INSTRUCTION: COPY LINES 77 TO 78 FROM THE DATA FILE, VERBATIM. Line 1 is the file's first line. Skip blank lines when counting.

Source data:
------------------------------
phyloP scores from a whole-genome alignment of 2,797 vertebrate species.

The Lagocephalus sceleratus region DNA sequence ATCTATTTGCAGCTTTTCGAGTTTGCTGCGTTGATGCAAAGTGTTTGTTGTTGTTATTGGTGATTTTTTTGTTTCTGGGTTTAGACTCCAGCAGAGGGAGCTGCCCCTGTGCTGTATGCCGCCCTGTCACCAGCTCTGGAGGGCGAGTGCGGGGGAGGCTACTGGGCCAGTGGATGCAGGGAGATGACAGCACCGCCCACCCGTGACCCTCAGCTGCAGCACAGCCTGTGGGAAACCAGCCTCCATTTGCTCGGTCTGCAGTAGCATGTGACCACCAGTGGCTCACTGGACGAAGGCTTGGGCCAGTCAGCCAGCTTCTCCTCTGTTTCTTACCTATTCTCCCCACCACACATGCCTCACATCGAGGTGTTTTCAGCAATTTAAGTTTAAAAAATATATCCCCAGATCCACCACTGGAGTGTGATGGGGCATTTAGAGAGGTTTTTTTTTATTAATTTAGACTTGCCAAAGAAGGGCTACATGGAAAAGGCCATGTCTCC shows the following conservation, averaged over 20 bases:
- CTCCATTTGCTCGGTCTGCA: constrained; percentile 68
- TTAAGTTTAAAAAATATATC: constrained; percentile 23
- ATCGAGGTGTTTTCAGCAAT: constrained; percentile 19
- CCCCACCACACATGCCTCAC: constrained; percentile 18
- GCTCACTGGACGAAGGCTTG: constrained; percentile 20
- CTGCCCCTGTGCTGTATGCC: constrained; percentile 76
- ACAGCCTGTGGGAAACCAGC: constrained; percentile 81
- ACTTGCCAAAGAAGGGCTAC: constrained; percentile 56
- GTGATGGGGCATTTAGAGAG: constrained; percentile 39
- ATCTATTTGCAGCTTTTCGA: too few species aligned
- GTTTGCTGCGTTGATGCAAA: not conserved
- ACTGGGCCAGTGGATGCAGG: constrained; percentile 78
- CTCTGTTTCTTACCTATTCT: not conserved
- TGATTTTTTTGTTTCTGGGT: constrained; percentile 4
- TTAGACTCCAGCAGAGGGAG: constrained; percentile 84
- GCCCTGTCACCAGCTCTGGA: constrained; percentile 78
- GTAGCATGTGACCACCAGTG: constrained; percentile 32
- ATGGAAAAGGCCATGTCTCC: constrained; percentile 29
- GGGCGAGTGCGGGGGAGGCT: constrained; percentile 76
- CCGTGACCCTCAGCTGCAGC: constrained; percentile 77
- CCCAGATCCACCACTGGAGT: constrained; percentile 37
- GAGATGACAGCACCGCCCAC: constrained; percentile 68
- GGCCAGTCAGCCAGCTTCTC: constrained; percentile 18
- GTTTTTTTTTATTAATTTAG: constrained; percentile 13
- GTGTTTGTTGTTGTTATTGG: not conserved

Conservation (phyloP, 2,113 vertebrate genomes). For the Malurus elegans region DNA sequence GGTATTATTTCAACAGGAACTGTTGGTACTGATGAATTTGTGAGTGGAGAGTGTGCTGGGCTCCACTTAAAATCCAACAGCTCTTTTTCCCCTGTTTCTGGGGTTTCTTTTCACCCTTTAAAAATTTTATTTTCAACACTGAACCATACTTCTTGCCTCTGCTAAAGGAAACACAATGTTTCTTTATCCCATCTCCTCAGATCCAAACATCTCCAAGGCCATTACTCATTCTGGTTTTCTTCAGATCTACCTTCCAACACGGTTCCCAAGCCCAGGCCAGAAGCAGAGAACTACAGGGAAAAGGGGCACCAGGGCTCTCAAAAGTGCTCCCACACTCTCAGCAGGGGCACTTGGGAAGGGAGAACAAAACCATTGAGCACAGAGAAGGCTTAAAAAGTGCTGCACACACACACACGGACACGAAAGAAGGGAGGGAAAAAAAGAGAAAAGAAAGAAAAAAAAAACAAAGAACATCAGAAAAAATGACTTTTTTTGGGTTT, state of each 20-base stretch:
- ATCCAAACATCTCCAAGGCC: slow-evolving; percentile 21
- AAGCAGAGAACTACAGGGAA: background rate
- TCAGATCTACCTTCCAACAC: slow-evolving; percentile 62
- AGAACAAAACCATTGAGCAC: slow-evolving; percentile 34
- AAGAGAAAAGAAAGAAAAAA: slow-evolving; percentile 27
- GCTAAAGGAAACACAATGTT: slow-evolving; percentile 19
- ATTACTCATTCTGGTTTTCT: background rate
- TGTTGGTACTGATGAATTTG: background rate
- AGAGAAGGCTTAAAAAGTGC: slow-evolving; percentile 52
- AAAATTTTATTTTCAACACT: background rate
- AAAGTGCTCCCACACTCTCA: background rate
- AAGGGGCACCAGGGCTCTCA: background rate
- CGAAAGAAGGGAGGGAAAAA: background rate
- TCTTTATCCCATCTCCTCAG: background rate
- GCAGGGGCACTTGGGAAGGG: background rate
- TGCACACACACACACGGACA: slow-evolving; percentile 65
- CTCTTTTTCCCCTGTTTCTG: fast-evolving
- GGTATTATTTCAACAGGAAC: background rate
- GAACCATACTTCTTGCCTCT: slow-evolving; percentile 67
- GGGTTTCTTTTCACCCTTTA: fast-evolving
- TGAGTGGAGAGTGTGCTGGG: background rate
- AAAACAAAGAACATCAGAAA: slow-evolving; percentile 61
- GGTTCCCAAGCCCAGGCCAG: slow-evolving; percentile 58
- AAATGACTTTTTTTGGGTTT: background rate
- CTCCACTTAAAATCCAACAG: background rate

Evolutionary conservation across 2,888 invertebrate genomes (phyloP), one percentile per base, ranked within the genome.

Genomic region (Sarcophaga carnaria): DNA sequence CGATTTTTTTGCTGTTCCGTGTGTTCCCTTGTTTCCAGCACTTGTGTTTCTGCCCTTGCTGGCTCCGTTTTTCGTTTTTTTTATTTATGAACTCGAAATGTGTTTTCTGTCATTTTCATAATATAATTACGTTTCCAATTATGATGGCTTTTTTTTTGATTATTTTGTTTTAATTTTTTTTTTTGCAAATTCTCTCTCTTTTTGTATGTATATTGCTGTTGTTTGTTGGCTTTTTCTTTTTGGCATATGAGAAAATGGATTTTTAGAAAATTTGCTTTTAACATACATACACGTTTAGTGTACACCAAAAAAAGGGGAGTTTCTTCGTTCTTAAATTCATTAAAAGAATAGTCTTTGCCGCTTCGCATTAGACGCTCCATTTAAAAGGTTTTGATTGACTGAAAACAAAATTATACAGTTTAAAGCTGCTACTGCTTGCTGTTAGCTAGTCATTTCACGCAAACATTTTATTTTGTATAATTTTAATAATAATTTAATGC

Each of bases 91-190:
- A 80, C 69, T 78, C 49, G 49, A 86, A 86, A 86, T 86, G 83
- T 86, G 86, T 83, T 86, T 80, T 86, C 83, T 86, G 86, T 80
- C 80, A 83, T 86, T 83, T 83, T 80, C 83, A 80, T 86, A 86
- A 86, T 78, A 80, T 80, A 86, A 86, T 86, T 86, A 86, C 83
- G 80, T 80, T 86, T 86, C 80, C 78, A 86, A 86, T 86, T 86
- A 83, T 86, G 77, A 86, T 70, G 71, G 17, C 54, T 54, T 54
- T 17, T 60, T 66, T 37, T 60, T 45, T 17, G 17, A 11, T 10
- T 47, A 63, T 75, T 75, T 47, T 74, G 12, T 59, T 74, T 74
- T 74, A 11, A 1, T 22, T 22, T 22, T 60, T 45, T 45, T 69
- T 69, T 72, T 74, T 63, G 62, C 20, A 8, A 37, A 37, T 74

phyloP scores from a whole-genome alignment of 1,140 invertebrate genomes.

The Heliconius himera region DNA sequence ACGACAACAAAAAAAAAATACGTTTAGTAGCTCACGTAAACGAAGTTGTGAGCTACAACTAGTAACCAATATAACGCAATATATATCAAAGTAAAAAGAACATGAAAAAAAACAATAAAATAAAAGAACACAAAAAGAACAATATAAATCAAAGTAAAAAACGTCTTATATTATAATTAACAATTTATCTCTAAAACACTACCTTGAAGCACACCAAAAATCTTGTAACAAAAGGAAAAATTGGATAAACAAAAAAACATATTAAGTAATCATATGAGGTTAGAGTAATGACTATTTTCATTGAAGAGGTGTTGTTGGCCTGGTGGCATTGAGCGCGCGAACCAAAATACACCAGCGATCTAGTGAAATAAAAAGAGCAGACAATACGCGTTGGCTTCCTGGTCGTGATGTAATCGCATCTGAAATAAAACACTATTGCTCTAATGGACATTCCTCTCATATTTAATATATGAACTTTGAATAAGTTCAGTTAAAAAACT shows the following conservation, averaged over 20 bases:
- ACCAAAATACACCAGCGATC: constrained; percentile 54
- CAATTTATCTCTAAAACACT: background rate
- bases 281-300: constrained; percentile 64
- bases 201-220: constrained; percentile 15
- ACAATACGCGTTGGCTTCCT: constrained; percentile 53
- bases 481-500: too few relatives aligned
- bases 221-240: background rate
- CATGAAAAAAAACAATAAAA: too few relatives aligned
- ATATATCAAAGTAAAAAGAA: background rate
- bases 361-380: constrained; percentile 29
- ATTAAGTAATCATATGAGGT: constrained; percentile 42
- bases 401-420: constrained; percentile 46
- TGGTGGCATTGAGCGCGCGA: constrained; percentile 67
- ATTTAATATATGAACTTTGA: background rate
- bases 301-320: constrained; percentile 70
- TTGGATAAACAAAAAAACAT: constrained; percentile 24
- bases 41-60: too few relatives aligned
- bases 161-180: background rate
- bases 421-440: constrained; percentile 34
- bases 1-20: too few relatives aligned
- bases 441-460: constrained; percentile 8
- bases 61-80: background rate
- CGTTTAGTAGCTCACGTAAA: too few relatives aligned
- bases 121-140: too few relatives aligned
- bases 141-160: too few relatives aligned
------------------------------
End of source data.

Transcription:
- ATATATCAAAGTAAAAAGAA: background rate
- bases 361-380: constrained; percentile 29